Breaking Out MJ (The King of Pop)

October 30, 2017

To me, it's always been impossible to imagine the prospect of developing a Pop Culture collection within the Graydon Wallace Art Gallery, and not include Michael Jackson. He has been on my list for a long time, and somehow I never got around to basing a project on him. But, like many projects that take time to develop, the results are often worth it. I really took my time to practice the dynamism and posturing in his dance moves and poses, and toyed with various design concepts and variations. It was really a matter of trying to capture the energy of an entertainer best seen in motion, and working in a 2D static medium, to me, it was essential that I invested the time to harness that energy and capture it as effectively as possible. And so, with a little patience, and a determined mindset, I finally completed my first Michael Jackson portrait, aptly titled: MJ (The King of Pop).

 

 ** MJ (The King of Pop) 16 x 20 Inches Mixed Media

 

As a kid who grew up in the 80s, it was impossible not to be aware of Michael Jackson or his influence on Pop Culture...especially during that time. In a decade full of superstars, he was THE superstar, catapulted into the stratosphere after the rapturous reception of his album Thriller, his first performance of the moonwalk on the Motown 25 Show and its effect on the budding MTV world, and popular music at large. Whether you were a casual music fan, not a huge fan of pop music, or even Michael Jackson himself, it was nearly impossible to ignore his presence and poise as a performer. He was a force of nature onstage, and the very definition of an icon. For legions of fans who existed before the moonwalk, and after, it was pure ecstacy to hear his voice, and incredible magic to watch him move. I was maybe too young to contemplate his phenomenon or impact while it was happening, but even then it was unavoidable to be aware of it, while his name hung in the air, his music played on the radio, and his videos graced the television screen. It wasn't until his career was past its peak and music fans discovered new icons and heroes with the advent of grunge, rap and alternative music as the 1990s moved on, that his star began to wane. His reputation had been marred by unproven sexual abuse allegations, and in his personal life he was in a state of mental and physical decline, incarcerated by his own fame, damaged by the media, used by people and cast down from a position of awe, respect and high status in the entertainment world to the position a freak, scrutinized and tormented inside a cell he couldn't seem to get out of. Despite the tabloid scandals, strange behaviour, and increasingly distorted perspectives on him as a man, his legacy and accomplishments, however, were never forgotten...but sadly, they were unfairly taken for granted until his death in 2009. Like so many child stars, the transition from childhood to adulthood was a painful one for Michael Jackson, always in the spotlight, and never able to fully evolve from the child entertainer he was into the man he became, yearning for an innocence lost he was still trying to recapture. He never had real friends in his youth, never mingled with people his own age, never had an opportunity to approach the awkward phase of adolescence with peers who were experiencing the same thing, and never comfortable in his own skin. He never made it through unscathed and the more famous he became, the more sycophants surrounded him, and the isolation and failing trust he developed in people was crippling. The stage was the only place in his youth and his prime where he was able to forget those things, and where his audience could forget his eccentricities and simply be awestruck by a talent so rare. His music was his soul and the place where his humanity crept through, despite all the world took from him, and it will live forever. It's the tragic side to entertainers that we often find so fascinating, but in Michael Jackson's case it always made me feel especially sad. I have and will always be grateful for his music, however, enjoying the rhythms of his life and the energy he put into it, for us all to move to.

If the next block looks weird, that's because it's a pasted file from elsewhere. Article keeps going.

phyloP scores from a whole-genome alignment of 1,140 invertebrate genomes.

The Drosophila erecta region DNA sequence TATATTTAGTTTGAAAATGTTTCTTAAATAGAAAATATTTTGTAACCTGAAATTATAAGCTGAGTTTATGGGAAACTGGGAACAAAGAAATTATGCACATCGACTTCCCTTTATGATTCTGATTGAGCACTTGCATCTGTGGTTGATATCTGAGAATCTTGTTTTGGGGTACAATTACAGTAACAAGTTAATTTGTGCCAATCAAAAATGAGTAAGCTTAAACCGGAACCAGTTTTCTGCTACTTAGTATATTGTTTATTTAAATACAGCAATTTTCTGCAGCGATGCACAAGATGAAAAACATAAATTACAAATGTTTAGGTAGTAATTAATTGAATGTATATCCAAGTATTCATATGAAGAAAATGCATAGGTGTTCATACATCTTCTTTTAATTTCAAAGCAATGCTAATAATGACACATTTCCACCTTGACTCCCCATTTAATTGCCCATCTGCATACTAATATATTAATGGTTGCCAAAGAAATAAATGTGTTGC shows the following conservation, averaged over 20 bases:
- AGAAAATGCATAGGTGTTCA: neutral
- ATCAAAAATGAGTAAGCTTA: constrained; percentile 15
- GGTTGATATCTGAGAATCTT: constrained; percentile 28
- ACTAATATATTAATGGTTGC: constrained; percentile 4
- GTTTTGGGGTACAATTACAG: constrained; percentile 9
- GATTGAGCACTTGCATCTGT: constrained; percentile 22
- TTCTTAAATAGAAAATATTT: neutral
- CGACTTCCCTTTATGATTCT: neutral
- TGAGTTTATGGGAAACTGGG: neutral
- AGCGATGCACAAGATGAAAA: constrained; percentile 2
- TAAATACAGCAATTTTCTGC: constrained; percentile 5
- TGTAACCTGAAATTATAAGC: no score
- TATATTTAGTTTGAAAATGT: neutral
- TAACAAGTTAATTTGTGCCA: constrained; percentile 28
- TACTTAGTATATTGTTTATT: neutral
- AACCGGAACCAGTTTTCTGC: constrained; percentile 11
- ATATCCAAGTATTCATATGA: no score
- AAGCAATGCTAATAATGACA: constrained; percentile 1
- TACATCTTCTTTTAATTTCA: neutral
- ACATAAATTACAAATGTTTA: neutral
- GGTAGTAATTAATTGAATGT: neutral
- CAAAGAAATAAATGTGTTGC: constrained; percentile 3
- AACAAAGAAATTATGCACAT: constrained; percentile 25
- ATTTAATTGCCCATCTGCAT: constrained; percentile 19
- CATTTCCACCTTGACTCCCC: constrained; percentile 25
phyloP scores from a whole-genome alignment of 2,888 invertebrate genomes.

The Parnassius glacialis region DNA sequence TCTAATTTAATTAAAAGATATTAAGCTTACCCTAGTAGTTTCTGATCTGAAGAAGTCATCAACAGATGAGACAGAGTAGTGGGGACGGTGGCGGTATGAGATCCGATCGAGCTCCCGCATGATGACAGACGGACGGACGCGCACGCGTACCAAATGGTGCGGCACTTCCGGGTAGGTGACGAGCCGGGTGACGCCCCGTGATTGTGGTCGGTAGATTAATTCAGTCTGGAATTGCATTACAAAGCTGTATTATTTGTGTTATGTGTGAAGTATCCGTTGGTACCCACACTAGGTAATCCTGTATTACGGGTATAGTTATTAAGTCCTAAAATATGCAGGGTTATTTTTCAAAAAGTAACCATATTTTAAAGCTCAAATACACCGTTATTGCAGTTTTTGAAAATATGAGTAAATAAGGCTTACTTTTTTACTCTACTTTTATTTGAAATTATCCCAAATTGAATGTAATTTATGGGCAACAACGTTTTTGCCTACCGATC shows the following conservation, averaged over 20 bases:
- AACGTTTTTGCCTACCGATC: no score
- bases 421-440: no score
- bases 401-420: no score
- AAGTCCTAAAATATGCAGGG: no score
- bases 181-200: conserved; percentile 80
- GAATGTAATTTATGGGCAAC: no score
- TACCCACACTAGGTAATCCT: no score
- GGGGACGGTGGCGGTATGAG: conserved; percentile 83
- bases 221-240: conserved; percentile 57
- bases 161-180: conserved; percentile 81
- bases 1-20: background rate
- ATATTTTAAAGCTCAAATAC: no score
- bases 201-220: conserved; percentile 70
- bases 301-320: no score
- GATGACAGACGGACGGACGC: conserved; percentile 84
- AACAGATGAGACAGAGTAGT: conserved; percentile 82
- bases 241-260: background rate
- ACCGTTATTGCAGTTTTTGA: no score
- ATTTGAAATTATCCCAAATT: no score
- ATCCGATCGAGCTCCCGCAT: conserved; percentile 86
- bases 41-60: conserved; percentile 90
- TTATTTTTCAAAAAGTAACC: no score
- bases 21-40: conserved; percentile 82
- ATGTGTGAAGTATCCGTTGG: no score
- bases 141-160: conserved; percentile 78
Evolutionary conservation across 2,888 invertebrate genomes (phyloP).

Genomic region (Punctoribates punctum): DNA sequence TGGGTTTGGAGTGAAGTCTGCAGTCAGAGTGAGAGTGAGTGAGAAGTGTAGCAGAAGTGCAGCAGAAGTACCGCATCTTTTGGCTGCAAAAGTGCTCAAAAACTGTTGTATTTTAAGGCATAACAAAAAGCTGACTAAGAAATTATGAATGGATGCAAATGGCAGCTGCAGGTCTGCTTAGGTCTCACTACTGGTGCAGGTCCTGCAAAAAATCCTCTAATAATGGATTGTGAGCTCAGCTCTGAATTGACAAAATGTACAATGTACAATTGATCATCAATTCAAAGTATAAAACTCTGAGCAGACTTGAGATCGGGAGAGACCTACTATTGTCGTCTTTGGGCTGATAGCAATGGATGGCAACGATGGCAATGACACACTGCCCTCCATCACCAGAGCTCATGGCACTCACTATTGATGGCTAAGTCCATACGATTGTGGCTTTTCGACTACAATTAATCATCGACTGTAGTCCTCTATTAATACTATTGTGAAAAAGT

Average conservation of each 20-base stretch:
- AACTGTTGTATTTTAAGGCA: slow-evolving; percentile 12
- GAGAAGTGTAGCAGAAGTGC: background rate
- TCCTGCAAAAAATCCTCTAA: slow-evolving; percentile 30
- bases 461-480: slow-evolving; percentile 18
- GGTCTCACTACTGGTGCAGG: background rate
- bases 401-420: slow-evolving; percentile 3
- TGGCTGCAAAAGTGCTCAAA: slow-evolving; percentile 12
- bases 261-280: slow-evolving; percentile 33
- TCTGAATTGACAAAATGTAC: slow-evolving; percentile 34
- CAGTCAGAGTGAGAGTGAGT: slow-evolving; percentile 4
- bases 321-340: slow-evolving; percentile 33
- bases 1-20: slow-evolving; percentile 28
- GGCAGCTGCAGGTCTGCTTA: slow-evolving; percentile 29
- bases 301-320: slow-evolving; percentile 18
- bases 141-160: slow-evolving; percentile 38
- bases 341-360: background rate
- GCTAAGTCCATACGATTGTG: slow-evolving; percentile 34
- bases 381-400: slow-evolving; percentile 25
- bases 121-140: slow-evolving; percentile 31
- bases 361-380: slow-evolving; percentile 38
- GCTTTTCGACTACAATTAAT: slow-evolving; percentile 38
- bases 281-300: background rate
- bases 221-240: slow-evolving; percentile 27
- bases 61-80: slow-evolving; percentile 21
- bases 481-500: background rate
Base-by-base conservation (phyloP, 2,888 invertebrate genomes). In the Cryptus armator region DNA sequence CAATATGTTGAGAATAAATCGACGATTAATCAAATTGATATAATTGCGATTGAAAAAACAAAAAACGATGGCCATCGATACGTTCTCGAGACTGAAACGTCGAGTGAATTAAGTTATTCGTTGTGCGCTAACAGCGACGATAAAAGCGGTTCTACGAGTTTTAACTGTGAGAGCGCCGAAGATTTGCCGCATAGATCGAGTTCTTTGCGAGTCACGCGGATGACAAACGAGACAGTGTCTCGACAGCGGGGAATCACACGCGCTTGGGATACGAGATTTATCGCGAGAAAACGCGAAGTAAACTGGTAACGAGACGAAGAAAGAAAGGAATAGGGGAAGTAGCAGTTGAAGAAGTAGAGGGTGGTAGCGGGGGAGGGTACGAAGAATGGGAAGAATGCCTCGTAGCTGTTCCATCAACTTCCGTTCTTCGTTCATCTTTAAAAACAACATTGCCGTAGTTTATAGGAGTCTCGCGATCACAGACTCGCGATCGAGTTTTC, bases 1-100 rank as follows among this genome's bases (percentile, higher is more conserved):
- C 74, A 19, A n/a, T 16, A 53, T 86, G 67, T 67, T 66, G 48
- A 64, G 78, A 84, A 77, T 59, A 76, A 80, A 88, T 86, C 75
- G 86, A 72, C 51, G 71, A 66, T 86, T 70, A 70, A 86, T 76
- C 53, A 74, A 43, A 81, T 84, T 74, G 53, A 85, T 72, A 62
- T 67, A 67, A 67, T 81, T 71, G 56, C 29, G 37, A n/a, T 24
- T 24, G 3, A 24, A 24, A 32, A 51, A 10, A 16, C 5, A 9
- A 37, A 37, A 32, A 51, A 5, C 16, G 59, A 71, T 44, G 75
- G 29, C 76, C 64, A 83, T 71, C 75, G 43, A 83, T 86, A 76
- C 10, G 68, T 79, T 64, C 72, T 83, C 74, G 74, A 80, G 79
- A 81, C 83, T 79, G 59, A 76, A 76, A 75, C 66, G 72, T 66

For MJ (The King of Pop), I chose to capture the man during, what for me was his most iconic era and album: Bad. Because I was a little young when Thriller hit the world, his follow up album, Bad, always struck a chord with me and is closest to my heart. Emboldened by the success of his self-composed hits from the Thriller album (Billie Jean, Wanna Be Starting Something, The Girl Is Mine, and Beat It), Jackson found in himself the confidence (with producer Quincy Jones' urging) to write the lion's share of material that would make up the Bad album. Onstage and on record, the album reflected the best aspects of Michael Jackson as a singer, dancer, songwriter and performer, with a tough edge, a range of sonic textures and tones, cinematically lyrical flights of fantasy, and emotional variety. The tougher and more mature edge to Michael's image shone through in tracks like Bad, The Way You Make Me Feel, Dirty Diana, Speed Demon and Smooth Criminal, and the more nuanced and emotional moments showcased on Liberian Girl, I Just Can't Stop Loving You, and of course, Man In The Mirror. From a visual standpoint, I wanted my art to reflect the era and quality of those songs and his stage presence while performing them.

 

-G

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